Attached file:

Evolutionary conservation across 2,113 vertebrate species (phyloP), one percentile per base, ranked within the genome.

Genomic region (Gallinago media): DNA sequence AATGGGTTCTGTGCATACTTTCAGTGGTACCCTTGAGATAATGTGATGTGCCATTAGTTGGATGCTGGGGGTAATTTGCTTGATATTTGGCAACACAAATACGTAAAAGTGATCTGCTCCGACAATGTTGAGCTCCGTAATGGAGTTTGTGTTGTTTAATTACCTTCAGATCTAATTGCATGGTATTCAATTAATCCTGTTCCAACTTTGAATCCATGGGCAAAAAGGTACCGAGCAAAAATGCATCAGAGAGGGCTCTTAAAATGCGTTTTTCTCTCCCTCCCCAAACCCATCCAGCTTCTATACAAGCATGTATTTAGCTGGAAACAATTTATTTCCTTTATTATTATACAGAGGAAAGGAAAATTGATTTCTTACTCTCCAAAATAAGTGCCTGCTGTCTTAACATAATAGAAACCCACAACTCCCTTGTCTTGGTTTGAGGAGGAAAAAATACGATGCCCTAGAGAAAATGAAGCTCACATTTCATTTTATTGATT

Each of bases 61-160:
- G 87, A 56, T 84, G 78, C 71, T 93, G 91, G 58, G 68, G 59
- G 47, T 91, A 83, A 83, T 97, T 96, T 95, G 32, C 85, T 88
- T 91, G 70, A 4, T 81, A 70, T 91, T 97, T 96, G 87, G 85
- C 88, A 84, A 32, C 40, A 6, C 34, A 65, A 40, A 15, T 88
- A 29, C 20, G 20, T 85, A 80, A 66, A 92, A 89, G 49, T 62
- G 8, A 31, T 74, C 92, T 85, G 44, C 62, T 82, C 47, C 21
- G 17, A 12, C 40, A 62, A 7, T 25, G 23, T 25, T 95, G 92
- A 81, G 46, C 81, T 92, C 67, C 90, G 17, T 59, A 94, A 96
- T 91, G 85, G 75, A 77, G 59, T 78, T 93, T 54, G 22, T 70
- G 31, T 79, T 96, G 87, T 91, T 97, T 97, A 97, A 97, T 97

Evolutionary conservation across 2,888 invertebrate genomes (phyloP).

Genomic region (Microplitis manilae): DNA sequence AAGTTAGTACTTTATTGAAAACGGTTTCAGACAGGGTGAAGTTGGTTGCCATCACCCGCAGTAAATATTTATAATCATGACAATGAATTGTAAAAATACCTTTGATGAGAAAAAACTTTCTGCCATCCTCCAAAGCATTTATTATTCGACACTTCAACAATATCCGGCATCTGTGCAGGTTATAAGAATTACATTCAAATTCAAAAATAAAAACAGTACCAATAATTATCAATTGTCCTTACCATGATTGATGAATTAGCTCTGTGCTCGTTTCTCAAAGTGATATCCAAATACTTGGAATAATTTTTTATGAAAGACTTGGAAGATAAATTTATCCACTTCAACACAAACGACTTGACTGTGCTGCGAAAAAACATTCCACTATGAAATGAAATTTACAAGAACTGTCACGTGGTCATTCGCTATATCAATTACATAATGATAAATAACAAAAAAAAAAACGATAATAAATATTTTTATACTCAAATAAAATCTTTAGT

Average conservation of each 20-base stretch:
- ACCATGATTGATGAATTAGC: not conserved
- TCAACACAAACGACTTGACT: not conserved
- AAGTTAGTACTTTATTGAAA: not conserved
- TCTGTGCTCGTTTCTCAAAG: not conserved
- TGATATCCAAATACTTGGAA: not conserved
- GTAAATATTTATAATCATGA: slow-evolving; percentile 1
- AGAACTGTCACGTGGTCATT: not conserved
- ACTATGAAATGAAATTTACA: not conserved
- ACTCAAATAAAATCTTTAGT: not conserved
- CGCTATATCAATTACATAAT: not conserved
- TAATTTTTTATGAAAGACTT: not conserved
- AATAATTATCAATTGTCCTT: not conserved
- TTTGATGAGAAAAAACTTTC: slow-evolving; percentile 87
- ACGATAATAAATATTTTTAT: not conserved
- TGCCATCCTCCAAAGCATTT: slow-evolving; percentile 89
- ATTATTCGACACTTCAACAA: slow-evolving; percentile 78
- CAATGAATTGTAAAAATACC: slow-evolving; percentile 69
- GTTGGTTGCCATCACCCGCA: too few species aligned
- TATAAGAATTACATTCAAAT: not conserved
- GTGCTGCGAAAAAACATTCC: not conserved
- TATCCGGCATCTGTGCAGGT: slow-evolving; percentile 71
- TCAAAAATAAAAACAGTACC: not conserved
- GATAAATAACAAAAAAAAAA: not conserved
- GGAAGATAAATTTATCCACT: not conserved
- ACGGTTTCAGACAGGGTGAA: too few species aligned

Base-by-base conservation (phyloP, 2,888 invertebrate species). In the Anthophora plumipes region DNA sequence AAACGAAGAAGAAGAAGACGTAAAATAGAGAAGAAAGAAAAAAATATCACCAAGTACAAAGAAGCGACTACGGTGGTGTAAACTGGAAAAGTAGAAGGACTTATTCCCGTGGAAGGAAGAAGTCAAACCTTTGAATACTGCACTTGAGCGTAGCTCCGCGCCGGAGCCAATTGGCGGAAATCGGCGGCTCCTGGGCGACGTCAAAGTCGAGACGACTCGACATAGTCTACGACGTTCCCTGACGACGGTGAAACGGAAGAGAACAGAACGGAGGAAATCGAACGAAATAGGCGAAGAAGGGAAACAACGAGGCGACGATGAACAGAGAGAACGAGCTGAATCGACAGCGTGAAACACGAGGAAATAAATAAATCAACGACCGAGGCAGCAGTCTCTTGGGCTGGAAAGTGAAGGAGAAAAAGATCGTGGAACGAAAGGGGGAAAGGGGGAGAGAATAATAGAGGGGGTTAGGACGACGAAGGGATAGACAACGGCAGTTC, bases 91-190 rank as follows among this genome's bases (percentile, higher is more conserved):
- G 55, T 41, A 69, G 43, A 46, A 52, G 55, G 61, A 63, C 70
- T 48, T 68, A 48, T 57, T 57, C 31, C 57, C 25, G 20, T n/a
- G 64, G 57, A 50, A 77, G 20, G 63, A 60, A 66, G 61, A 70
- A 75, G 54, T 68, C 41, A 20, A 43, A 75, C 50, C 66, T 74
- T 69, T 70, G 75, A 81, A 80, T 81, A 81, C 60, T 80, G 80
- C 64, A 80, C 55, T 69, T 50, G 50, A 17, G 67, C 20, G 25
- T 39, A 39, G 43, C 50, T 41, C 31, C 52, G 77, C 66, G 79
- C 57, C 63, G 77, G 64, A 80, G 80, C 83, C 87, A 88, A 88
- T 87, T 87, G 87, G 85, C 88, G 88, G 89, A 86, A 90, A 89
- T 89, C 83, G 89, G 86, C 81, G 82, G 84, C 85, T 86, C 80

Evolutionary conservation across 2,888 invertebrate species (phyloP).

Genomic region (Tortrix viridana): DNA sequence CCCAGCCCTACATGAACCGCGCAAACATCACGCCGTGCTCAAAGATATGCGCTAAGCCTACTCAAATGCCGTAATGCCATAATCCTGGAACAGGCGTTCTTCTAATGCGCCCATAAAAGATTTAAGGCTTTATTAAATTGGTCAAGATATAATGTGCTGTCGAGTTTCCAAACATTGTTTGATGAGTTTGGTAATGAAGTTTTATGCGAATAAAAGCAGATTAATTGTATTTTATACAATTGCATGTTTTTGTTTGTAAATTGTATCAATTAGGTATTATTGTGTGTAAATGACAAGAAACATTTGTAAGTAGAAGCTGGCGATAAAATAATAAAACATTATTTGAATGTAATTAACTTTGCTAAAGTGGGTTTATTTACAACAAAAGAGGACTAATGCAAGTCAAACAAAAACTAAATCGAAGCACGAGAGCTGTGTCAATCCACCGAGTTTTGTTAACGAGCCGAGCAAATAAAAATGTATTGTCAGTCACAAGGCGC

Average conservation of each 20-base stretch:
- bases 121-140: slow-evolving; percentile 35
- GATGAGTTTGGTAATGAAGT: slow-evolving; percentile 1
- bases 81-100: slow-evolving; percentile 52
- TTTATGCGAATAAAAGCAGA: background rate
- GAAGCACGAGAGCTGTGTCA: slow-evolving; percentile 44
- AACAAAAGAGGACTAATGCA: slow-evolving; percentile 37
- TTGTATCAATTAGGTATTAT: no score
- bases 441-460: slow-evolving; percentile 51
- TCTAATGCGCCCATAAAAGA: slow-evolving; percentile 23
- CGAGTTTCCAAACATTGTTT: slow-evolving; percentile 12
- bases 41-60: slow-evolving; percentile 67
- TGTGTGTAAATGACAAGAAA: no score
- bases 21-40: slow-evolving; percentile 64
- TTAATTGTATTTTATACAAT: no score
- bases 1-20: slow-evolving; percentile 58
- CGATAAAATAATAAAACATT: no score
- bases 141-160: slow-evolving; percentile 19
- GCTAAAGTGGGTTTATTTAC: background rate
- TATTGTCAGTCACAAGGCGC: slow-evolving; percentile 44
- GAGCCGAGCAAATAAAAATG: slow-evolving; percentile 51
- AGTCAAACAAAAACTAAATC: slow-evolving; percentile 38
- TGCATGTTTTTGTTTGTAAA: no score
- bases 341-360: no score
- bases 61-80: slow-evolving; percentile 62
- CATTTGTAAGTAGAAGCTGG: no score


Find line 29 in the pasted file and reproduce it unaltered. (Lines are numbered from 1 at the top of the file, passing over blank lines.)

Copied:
- TTTGATGAGAAAAAACTTTC: slow-evolving; percentile 87